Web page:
Open Access Review Article

PTSD and Psychosis: A Review

Giovana De Amorim Levin*

Department of Psychiatry, Western University, London

Corresponding Author

Received Date: April 16, 2019;  Published Date: May 20, 2019


Post-Traumatic Stress Disorder (PTSD) is arguably the most debilitating psychiatric disorder among anxiety disorders. It was first recognized by the American Psychiatric Association in the DSM-III in 1980 [1]. This diagnosis remained relatively stable in subsequent DSMs. The DSM-IV-TR indicated that the estimated prevalence of PTSD in the adult population in community-based samples in the USA Is approximately 8%, making it an important public health problem [2]. Although much has been achieved in terms of recognizing the disorder, much advance is needed in terms of optimizing access to health care, fighting stigma, optimizing treatment and improving outcome, including suicide prevention [3-5]. PTSD often presents with multiple and often complex symptomatology, a protracted clinical course, multiple and significant comorbidities and a marked tendency toward chronicity. In the DSM-5, there is recognition that PTSD may also occur as a result of trauma that is not witnessed directly, representing an important step in acknowledging vicarious trauma and its mental health repercussions [6,7]. This paper will focus on a special type of presentation seen in a subpopulation of individuals with PTSD, in the form of psychosis. Although not part of the criteria for PTSD, this subpopulation has puzzled clinicians and researchers for decades and it seems to represent a unique part of a spectrum.


Trauma-related symptoms have long been recognized in the medical literature under various names (shell shock, combat neurosis) and the initial focus was mainly related to situations of combat and war [8,9]. The emphasis broadened in the recent decades and there is a vast literature related to other forms of trauma. Most individuals exposed to a traumatic experience will have some period of adjustment during which some PTSD-like symptoms may manifest themselves. However, the majority will not develop PTSD [10,11]. The disorder is estimated to occur in approximately 8% of the population according to the DSM-IV-TR and the National Comorbidity Study [12]. The subpopulation at risk vary according to their likelihood of exposure to trauma. Higher rates of PTSD are observed in survivors of sexual abuse and assault, victims of violent crime, military combat, captivity, ethnically, politically motivated internment, natural disasters and genocide, among others [13-15]. Lately there has been additional attention to police officers, firefighters and first responders as particularly vulnerable due to their occupation [16-18]. Underlying factors such as family support and pre-existing psychiatric diagnosis may influence the development of PTSD. However, PTSD can also develop in individuals with no pre-existing predisposing conditions, particularly if the exposure to trauma is extreme. Even for those individuals who do not fulfill the criteria for the disorder, some symptoms may still occur and persist and cause impairment in function, representing an important subset of the clinical spectrum. In the DSM-5 (2013), PTSD was included in trauma and stressrelated disorders, separate from anxiety disorders [6]. The DSM-5 criteria for PTSD are included in Appendix I.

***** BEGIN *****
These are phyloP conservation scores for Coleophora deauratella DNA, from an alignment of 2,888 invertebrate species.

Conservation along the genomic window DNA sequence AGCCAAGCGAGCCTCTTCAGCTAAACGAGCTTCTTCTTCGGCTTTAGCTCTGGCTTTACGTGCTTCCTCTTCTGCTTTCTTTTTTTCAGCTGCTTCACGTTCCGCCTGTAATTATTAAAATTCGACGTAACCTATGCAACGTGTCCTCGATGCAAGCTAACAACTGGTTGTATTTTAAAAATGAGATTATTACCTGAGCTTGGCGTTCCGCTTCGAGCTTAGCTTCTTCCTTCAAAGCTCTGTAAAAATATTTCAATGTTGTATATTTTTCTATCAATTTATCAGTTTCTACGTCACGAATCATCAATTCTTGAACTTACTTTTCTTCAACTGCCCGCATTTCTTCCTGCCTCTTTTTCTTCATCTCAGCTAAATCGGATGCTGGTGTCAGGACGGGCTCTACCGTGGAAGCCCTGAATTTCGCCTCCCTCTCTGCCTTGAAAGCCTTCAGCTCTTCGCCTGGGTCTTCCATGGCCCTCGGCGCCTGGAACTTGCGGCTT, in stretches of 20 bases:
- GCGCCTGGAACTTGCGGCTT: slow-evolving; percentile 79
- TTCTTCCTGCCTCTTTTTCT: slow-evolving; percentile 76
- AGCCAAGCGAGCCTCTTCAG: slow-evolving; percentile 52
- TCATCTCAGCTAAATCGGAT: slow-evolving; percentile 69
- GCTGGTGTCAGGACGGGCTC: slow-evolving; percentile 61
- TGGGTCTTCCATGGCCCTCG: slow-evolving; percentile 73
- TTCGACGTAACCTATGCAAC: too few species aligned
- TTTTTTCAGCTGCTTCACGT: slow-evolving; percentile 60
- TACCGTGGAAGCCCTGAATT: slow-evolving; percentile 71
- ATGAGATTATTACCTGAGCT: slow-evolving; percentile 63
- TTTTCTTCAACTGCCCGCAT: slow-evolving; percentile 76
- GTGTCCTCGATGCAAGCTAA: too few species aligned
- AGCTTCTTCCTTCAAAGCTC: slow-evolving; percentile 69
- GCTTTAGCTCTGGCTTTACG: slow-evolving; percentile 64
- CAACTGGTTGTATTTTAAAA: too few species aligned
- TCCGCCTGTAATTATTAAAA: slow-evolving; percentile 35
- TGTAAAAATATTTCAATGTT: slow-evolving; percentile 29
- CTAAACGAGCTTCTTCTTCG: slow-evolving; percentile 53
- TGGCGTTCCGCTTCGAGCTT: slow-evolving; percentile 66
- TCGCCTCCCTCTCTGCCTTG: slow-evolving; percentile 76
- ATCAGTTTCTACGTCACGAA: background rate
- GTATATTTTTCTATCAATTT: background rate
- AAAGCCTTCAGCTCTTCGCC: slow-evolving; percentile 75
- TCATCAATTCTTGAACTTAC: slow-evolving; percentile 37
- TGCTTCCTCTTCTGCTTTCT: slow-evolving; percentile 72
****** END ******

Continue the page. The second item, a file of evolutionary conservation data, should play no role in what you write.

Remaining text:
Clinical Course

The effect of trauma in an individual’s clinical presentation and ability to function has been widely recognized in special populations such as concentration camp survivors and combatants early in the medical literature. Extensive follow-up studies have shown severe psychiatric sequelae even 50 years later [18]. Early studies of PTSD cases usually excluded patients with psychotic presentations. From a phenomenological standpoint, however, “combat neuroses” (precursor of PTSD) mimicking schizophrenia have for years been described in World War I and II veterans and Vietnam returnees. Before the inclusion of posttraumatic stress disorder (PTSD) into DSM-III in 1980 (American Psychiatric Association, 1980), veterans with the syndrome were not uncommonly diagnosed with schizophrenia and treated with phenothiazines. It is possible that some of these cases in fact were PTSD with psychosis and not a primary psychotic disorder such as schizophrenia [20]. Later, it was recognized that patients with PTSD could present with delusions and hallucinations, similar to positive symptoms of schizophrenia [21,22]. In the DSM-IV-TR, it was emphasized the broad timing for the initiation of PTSD symptoms after exposure to the traumatic event (from a few months to years). In a significant proportion of cases, the disorder is characterized by a waxing and waning course. Moreover, it is worth noting that symptoms may be “reactivated” after having been dormant for months to years, upon reminders of the trauma and/or newly occurring trauma [23,24]. In addition, comorbid conditions, such as mood disorders and substance abuse, may influence the presentation, course and outcome of PTSD.